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Rail attracts development
Light Rail Attracts Greater Development

A recent article in the Charlotte Observer indicated that the Charlotte Trolley has already fostered $625 million dollars in new construction and announced projects along its route in the past three years. This already exceeds the $500 million trolley supporters told the city council it would generate when they lobbied for $19.7 million to complete the line through

the uptown area. This would be amazing in itself if it were not for the fact the line is still over a year away from completion through the uptown area. The final figure should be far higher than the $625 million figure. With this in mind we think it should lay to rest the fears expressed by at least two city councilmen that the $19.7 million was a waste of the taxpayer's money.

Not only will the city's investment in the Trolley be returned in the form of a larger tax base and increased tax revenue, but the Trolley will serve as a great tourist attraction for Charlotte, helping increase restaurant and night life business and creating many new employment opportunities. Many new condominiums and town houses have sprung up along the Trolley right-of-way, as the area is now becoming one of the most desirable places in the city to live and work.

Some would like to deny the Trolley and the prospect of future light rail is in great part responsible for this development. Tara Servatius, writing in the Charlotte Leader, recently wrote an article, which suggests most of this development would have occurred anyway, it just happened to be next to the Trolley corridor. She is the same reporter who brought us the story about how light rail was mowing down pedestrians in Portland, Oregon (see "Is Light Rail Too Quite?" on page 4). We will have more to say about the suggestion the Trolley was not largely responsible for this development in a future article.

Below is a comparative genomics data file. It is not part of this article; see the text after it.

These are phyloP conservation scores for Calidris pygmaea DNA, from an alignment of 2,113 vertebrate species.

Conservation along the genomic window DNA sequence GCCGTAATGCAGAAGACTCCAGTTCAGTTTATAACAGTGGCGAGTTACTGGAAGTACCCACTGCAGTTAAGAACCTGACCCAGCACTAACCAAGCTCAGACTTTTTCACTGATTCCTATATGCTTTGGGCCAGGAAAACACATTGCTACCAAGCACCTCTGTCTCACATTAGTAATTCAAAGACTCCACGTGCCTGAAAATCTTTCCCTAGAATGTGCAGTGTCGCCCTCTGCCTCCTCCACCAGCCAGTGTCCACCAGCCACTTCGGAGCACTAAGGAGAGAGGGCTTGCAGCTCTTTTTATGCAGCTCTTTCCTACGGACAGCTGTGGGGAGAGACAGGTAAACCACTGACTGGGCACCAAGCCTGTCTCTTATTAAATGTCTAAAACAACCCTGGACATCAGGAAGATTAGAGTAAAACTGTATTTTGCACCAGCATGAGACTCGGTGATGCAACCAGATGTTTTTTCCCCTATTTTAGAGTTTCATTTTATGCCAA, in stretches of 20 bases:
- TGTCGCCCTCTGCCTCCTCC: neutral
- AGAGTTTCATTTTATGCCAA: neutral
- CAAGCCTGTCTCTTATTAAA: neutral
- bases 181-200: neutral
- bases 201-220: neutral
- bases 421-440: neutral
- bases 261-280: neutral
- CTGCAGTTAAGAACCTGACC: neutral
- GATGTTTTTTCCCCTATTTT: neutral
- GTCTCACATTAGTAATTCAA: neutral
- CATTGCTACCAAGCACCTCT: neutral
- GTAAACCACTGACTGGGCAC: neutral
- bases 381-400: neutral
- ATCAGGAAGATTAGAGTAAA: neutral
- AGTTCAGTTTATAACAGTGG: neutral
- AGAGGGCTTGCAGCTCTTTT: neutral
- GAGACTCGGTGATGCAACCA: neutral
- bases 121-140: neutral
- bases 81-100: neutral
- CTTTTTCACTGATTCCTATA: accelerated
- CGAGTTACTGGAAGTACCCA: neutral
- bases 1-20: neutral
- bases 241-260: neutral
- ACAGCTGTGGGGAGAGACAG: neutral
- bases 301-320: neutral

We think now might be a good time to think in the broader sense. If the Trolley can do this much in such a short time lets think about what light rail could do for the corridors it might run through. Other cities have already experienced the benefits light rail can bring. Portland, for example, has seen a large increase in development and retail business along its light rail line to Gresham, and expects similar development along its new line to Hillsboro. Cities such as San Diego and St. Louis have also seen renewed interest in areas along their light rail lines. The amount of activity varies from city to city, however we think a credible argument might be made that a large part of the difference in cost between busways and light rail may be made up by the greater degree of private investment and economic activity that occurs by building light rail.

Therefore, we think our city officials, as well as our transit planners, need to look carefully at this important factor when considering which mode of transit to choose in our designated transit corridors.